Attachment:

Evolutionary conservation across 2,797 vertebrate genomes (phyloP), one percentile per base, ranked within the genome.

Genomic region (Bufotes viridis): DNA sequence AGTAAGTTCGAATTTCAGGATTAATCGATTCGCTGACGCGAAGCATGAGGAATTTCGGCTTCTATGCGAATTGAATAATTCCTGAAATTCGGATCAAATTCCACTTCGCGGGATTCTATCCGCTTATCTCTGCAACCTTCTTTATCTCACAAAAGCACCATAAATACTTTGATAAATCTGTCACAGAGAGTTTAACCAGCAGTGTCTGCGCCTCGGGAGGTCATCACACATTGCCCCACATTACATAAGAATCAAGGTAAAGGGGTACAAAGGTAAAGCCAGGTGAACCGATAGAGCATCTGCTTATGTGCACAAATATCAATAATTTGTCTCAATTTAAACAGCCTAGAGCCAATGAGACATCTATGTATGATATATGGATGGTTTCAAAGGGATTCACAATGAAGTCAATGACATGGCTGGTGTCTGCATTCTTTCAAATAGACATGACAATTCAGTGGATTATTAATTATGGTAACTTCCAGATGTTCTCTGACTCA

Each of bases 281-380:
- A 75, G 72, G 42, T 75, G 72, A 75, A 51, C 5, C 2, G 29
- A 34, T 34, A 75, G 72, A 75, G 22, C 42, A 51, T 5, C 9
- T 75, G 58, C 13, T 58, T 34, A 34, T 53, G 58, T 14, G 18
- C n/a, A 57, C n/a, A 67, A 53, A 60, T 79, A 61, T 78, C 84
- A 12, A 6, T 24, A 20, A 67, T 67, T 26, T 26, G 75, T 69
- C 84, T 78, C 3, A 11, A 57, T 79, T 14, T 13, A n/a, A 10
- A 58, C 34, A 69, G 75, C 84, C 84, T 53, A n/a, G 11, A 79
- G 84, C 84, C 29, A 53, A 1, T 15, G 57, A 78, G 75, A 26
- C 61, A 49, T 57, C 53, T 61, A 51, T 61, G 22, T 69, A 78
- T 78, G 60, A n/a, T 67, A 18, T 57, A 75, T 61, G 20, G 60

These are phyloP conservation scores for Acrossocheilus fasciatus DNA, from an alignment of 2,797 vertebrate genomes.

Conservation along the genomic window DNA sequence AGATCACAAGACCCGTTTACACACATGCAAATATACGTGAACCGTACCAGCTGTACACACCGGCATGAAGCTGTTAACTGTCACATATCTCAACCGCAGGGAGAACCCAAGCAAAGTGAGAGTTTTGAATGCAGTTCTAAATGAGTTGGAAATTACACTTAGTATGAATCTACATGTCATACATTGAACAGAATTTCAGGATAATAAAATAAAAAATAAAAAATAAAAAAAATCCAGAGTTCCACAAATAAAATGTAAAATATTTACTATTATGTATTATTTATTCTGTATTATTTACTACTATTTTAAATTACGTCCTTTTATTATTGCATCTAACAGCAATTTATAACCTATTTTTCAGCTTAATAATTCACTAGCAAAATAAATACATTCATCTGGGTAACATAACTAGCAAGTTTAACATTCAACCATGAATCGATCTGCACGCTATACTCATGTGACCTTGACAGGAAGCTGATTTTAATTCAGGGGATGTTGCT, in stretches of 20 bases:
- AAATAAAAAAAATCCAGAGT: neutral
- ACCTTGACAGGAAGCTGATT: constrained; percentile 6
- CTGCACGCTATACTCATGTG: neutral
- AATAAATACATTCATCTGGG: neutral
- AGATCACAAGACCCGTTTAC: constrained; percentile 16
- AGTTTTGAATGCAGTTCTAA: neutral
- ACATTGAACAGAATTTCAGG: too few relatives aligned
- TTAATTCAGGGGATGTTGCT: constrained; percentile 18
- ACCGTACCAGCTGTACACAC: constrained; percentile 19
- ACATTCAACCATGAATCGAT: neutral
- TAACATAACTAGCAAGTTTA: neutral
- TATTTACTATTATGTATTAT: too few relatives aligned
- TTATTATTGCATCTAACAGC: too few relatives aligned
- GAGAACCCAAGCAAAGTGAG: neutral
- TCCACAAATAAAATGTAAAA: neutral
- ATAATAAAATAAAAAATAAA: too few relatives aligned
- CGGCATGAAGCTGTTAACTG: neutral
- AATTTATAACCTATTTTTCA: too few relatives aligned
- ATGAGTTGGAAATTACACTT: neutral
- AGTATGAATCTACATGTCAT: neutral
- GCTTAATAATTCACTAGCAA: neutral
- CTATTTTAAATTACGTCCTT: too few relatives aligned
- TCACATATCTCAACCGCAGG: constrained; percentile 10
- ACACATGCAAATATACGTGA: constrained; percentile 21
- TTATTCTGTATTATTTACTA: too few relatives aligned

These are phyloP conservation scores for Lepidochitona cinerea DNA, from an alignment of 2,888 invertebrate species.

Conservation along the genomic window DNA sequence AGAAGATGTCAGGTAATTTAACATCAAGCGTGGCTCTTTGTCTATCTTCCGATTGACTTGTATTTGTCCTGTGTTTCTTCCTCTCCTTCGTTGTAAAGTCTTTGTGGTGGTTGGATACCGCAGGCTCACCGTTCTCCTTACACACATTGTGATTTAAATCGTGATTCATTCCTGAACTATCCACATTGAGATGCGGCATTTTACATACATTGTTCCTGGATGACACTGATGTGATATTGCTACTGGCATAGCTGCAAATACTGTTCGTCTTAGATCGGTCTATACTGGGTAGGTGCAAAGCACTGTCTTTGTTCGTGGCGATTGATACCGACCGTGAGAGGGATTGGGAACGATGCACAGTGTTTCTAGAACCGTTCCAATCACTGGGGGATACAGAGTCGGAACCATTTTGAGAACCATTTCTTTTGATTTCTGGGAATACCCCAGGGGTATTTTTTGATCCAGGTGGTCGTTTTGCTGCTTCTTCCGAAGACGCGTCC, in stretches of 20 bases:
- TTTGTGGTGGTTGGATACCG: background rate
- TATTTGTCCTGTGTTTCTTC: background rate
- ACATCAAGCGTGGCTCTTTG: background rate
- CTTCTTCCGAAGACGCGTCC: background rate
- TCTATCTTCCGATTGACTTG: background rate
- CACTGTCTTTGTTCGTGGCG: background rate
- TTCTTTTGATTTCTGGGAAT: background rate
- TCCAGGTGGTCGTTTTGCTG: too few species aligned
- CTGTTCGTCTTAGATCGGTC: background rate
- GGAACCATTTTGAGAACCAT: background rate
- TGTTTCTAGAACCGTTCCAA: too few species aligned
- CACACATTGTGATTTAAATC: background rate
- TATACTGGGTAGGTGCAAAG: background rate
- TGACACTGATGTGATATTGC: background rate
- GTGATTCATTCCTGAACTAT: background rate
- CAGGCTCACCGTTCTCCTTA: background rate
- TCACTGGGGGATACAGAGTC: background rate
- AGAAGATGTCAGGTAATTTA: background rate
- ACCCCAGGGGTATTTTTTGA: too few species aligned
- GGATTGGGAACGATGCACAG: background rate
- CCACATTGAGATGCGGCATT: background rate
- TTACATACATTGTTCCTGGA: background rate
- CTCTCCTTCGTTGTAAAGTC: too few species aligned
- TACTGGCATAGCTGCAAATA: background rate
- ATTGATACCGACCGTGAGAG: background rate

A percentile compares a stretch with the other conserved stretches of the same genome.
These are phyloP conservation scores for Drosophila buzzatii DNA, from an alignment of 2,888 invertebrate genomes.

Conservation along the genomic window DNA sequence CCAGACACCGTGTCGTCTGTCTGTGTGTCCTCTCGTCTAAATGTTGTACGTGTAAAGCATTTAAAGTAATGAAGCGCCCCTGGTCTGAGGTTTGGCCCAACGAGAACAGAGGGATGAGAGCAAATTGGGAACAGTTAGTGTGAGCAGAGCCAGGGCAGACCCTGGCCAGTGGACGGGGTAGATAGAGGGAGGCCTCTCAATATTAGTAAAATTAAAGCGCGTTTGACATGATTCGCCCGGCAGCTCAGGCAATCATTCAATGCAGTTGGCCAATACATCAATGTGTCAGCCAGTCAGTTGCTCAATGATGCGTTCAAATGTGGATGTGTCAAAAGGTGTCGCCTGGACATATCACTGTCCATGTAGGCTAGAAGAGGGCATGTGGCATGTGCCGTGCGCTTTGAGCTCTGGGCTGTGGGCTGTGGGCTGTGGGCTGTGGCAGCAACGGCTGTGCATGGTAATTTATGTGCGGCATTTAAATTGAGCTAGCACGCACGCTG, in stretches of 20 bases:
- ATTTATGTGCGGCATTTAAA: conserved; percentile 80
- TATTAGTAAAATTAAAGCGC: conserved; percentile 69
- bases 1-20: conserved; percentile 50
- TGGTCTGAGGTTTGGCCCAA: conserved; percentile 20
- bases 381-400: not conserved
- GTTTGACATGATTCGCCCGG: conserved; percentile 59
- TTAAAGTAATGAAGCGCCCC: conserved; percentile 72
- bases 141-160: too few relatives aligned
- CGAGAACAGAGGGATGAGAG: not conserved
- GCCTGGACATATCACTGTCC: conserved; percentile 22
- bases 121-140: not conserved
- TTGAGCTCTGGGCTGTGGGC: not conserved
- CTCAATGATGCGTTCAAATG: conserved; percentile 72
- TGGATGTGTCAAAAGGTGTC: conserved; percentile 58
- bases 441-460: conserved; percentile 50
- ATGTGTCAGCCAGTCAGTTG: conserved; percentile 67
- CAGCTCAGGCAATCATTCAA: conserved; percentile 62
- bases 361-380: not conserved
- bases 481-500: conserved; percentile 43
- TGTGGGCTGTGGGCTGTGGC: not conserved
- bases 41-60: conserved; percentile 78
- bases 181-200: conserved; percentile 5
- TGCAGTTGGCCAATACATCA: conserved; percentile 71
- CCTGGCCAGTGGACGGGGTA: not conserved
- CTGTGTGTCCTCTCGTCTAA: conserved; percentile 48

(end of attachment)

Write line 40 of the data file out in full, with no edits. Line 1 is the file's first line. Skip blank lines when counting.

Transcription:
- TTATTCTGTATTATTTACTA: too few relatives aligned